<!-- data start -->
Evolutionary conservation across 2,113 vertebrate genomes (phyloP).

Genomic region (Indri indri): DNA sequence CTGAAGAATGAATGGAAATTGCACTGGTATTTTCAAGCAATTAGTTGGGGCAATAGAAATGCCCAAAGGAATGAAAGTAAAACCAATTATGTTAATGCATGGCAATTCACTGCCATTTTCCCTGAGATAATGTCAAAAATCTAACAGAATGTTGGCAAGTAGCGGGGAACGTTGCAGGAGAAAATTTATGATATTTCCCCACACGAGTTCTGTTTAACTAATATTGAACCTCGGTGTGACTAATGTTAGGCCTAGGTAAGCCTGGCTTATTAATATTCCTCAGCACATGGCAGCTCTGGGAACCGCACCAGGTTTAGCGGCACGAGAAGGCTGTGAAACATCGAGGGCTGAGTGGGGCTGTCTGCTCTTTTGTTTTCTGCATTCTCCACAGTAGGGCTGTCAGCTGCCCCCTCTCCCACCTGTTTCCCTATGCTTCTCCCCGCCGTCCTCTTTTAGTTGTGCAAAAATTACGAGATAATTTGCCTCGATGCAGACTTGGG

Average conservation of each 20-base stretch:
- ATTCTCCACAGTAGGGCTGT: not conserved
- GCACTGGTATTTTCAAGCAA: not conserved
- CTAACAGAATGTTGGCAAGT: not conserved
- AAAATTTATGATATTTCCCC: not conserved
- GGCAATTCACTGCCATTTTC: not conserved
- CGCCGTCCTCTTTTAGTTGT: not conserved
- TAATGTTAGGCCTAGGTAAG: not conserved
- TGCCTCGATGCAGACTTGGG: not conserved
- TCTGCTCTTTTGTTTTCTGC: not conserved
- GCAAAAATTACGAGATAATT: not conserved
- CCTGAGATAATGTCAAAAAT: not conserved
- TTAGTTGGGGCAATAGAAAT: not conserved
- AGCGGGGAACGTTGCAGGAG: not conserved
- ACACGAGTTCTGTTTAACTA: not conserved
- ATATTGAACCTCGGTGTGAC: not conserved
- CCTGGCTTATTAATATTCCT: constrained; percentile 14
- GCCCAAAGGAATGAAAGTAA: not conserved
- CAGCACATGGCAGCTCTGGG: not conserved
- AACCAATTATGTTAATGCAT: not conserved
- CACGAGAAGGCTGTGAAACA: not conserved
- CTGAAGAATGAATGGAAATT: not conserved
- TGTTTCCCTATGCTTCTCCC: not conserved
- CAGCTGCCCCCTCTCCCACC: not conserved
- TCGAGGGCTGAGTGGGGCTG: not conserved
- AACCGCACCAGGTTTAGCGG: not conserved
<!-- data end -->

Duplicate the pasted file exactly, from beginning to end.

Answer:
Evolutionary conservation across 2,113 vertebrate genomes (phyloP).

Genomic region (Indri indri): DNA sequence CTGAAGAATGAATGGAAATTGCACTGGTATTTTCAAGCAATTAGTTGGGGCAATAGAAATGCCCAAAGGAATGAAAGTAAAACCAATTATGTTAATGCATGGCAATTCACTGCCATTTTCCCTGAGATAATGTCAAAAATCTAACAGAATGTTGGCAAGTAGCGGGGAACGTTGCAGGAGAAAATTTATGATATTTCCCCACACGAGTTCTGTTTAACTAATATTGAACCTCGGTGTGACTAATGTTAGGCCTAGGTAAGCCTGGCTTATTAATATTCCTCAGCACATGGCAGCTCTGGGAACCGCACCAGGTTTAGCGGCACGAGAAGGCTGTGAAACATCGAGGGCTGAGTGGGGCTGTCTGCTCTTTTGTTTTCTGCATTCTCCACAGTAGGGCTGTCAGCTGCCCCCTCTCCCACCTGTTTCCCTATGCTTCTCCCCGCCGTCCTCTTTTAGTTGTGCAAAAATTACGAGATAATTTGCCTCGATGCAGACTTGGG

Average conservation of each 20-base stretch:
- ATTCTCCACAGTAGGGCTGT: not conserved
- GCACTGGTATTTTCAAGCAA: not conserved
- CTAACAGAATGTTGGCAAGT: not conserved
- AAAATTTATGATATTTCCCC: not conserved
- GGCAATTCACTGCCATTTTC: not conserved
- CGCCGTCCTCTTTTAGTTGT: not conserved
- TAATGTTAGGCCTAGGTAAG: not conserved
- TGCCTCGATGCAGACTTGGG: not conserved
- TCTGCTCTTTTGTTTTCTGC: not conserved
- GCAAAAATTACGAGATAATT: not conserved
- CCTGAGATAATGTCAAAAAT: not conserved
- TTAGTTGGGGCAATAGAAAT: not conserved
- AGCGGGGAACGTTGCAGGAG: not conserved
- ACACGAGTTCTGTTTAACTA: not conserved
- ATATTGAACCTCGGTGTGAC: not conserved
- CCTGGCTTATTAATATTCCT: constrained; percentile 14
- GCCCAAAGGAATGAAAGTAA: not conserved
- CAGCACATGGCAGCTCTGGG: not conserved
- AACCAATTATGTTAATGCAT: not conserved
- CACGAGAAGGCTGTGAAACA: not conserved
- CTGAAGAATGAATGGAAATT: not conserved
- TGTTTCCCTATGCTTCTCCC: not conserved
- CAGCTGCCCCCTCTCCCACC: not conserved
- TCGAGGGCTGAGTGGGGCTG: not conserved
- AACCGCACCAGGTTTAGCGG: not conserved